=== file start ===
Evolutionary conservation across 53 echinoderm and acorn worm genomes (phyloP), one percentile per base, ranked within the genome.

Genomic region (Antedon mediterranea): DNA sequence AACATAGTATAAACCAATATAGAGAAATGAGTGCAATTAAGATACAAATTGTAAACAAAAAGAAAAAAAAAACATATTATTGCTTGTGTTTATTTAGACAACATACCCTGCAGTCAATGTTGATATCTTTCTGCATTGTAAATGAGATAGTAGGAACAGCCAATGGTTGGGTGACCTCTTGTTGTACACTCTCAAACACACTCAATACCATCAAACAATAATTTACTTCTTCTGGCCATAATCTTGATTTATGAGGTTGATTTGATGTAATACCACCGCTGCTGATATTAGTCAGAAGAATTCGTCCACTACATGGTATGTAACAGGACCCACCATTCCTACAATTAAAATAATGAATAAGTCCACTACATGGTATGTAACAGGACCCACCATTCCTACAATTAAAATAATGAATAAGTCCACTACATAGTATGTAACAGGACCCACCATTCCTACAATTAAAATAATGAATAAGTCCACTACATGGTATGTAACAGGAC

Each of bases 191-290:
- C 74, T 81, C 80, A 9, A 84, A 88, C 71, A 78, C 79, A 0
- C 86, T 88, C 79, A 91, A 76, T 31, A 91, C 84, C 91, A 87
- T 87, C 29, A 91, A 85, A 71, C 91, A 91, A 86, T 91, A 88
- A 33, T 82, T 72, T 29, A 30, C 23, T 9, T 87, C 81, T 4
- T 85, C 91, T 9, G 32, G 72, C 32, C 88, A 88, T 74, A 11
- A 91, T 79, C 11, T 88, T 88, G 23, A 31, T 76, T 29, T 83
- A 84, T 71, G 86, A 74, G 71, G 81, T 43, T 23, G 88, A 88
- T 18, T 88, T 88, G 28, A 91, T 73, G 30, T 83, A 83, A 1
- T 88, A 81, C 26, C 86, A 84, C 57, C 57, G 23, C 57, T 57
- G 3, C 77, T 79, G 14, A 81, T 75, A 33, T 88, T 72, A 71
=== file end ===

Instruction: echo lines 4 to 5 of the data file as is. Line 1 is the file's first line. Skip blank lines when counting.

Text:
- C 74, T 81, C 80, A 9, A 84, A 88, C 71, A 78, C 79, A 0
- C 86, T 88, C 79, A 91, A 76, T 31, A 91, C 84, C 91, A 87